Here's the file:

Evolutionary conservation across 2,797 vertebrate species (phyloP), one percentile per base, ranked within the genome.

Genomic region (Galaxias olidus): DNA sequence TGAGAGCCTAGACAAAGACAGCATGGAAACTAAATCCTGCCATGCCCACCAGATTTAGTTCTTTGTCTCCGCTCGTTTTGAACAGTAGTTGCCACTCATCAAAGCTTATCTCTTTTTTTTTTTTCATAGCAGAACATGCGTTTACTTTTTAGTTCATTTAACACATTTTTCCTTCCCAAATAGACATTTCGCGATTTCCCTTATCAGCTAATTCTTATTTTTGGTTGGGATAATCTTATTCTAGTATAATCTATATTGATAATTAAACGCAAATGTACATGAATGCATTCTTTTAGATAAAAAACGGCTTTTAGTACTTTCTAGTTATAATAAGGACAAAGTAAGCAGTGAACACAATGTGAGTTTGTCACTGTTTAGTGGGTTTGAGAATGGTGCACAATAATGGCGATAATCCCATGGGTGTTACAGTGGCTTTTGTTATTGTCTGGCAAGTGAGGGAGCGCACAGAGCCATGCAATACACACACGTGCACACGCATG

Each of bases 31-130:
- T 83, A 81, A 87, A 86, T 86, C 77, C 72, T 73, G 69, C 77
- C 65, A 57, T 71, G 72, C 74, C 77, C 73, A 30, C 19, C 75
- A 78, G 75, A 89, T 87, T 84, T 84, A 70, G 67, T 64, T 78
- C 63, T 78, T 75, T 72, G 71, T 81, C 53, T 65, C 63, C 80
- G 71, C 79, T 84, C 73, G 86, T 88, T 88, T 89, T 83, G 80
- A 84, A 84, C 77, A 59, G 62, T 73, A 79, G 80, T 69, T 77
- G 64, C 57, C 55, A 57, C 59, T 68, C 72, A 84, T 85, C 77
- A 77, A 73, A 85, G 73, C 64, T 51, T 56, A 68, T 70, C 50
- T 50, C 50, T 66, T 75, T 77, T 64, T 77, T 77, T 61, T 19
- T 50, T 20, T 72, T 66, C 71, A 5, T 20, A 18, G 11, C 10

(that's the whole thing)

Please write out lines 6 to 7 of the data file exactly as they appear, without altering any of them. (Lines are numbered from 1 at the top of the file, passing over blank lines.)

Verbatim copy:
- A 78, G 75, A 89, T 87, T 84, T 84, A 70, G 67, T 64, T 78
- C 63, T 78, T 75, T 72, G 71, T 81, C 53, T 65, C 63, C 80